Frederikse, J., 1990, The Unbreakable Thread. Non-Racialism in South Africa, Johannesburg: Ravan Press. Good, Kenneth, 2002, The Liberal Model and Africa. Elites against Democracy, Houndmills: Palgrave. Gramsci, Antonio, 1971, Selections from the Prison Notebooks of Antonio Gramsci, Edited and translated by Q. Hoare and G. Nowell Smith, London: Lawrence and Wishart. Hassim, Shireen, 2003, The Limits of Popular Democracy: Women’s Organisations, Feminism and the UDF’, Transformation 51. Hobsbawm, E. J., 1982, ‘Gramsci and Marxist Political Theory’, in A. S. Sassoon (ed.) Approaches to Gramsci, London: Writers and Readers Publishing Cooperative Society. Lenin, V.I., 1968, [1918], ‘The State and Revolution’, in Selected Works, Moscow: Progress Publishers. Lodge, T., et al., eds., 1991, All, Here, and Now: Black Politics in South Africa in the 1980s, Cape Town: Ford Foundation and David Philip. Mamdani, M., 1990, ‘State and Civil Society in Contemporary Africa: Reconceptualising the Birth of State Nationalism and the Defeat of Popular Movements’, in Africa Development: 15, 3-4. Marks, M., 2001, Young Warriors. Youth Politics, Identity and Violence in South Africa, Johannesburg: Witwatersrand University Press. Marx, A. W., 1992, Lessons of Struggle. South African Internal Opposition, 1960-1990, Cape Town: Oxford University Press. Marx, K., 1984 [1869], The Eighteenth Brumaire of Louis Bonaparte, London: Lawrence & Wishart. Mbeki, G., 1984 [1964] South Africa. The Peasants’ Revolt, London: International Defence and Aid Fund for Southern Africa. Mbeki, G., 1996, Sunset at Midday. Latshon’ilang’emini!, Braamfontein: Nolwazi Educational Publishers. Mhlongo, T., 2003, ‘Our Forgotten Heroes. SA’s True Liberators Live in Poverty’, Sowetan Sunday World, 9 March 2003. Morobe, M., 1987, ‘Towards a People’s Democracy: The UDF View’, Review of African Political Economy, 40, 1. Mufson, S., 1990, Fighting Years. Black Resistance and the Struggle for a New South Africa, Boston, Massachusetts: Beacon Press. Neocosmos, M., 1998, ‘From Peoples’ Politics to State Politics: Aspects of National Liberation in South Africa’, in A. O. Olukoshi, ed., The Politics of Opposition in South Africa, Uppsala: Nordic Africa Institute. Poulantzas, N., 2000 [1978], State, Power, Socialism, London: Verso Books. Seekings, J., 2000, The UDF. A History of the United Democratic Front in South Africa 1983-1991, Cape Town, Oxford and Athens: David Philip, James Currey and Ohio University Press. Seidman, G., 2001, ‘“Guerrillas In their Midst”: Armed Struggle in The South African Anti-Apartheid Movement’, Mobilization: An International Journal, 6 (2). Suttner, R. and Cronin, J., 1986, 30 Years of the Freedom Charter, Johannesburg: Ravan Press.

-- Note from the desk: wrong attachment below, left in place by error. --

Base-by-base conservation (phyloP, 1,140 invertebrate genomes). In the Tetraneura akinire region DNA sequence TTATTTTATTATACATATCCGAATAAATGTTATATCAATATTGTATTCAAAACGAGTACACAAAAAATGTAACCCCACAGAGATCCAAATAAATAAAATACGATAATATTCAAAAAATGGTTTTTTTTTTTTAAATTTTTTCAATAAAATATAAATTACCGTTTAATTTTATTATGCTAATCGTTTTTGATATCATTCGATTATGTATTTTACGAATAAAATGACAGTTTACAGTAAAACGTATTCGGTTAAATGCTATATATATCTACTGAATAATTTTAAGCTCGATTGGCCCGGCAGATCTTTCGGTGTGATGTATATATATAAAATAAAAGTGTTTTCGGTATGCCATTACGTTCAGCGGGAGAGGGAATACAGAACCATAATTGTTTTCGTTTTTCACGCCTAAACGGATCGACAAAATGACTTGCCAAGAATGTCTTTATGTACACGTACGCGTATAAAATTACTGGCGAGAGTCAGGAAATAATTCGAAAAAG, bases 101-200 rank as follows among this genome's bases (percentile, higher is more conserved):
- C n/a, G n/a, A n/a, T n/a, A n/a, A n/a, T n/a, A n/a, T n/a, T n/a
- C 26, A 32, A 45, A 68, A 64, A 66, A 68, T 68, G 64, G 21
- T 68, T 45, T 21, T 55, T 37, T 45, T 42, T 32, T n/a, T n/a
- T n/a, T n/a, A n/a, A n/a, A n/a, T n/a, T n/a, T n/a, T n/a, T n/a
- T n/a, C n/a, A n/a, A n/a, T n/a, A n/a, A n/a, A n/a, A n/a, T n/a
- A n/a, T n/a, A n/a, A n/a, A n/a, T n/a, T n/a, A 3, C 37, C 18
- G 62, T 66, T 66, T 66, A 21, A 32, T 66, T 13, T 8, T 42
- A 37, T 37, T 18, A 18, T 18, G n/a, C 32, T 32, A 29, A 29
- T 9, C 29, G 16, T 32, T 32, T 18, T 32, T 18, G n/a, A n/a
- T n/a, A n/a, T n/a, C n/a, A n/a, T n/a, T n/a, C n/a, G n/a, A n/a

3.Suttner.pmd

80

31/10/2005, 12:53

81

Suttner: Legacies and Meanings of the United Democratic Front

Suttner, R., 1990, Discussion Paper, ‘Clarifying our Approach towards Minority Rights’, mimeo unpublished. Suttner, R., 2003, ‘The African National Congress (ANC) Underground: From the M-Plan to Rivonia’, South African Historical Journal 49 November. Suttner, R., 2004, ‘Transformation of Political Parties in Africa’ Transformation 55. Suttner, R., 2004a, ‘Being a Revolutionary: Reincarnation or Carrying Over Previous Identities? A Review Article’, Social Identities 10, 3. Suttner, R., 2004b ‘Democratic Transition and Consolidation in South Africa: Advice of ‘the Experts’, Current Sociology 52, 5. Suttner, R., 2004c, ‘Characterising ANC/SACP Underground Organisation’, mimeo. Suttner, R., 2004d, ‘ANC Underground After Rivonia—Dead or Alive?’, mimeo. Tambo, O., 1984, Interview, in Mayibuye, nos 10, 11. 1984, Reprinted in Umrabulo. http://www.anc.org.za/ancdocs/pubs/umrabulo19/umrabulo.html Van Kessel, I., 2000, ‘Beyond Our Wildest Dreams.’ The United Democratic Front and the Transformation of South Africa, Charlottesville and London: University Press of Virginia.

Interviews Weza Made, Johannesburg, 1986. Pallo Jordan, Cape Town, 2003. Mapheti Leeuw, Johannesburg, 1986. Titus Mafolo, Johannesburg, 1986. Petros ‘Shoes’ Mashigo, Pretoria, 2003. Mothupi, Pharepare, Polokwane, 2004. Gugile Nkwinti, Johannesburg, 1986. Nat Serache, Johannesburg, 2002.

3.Suttner.pmd

81

31/10/2005, 12:53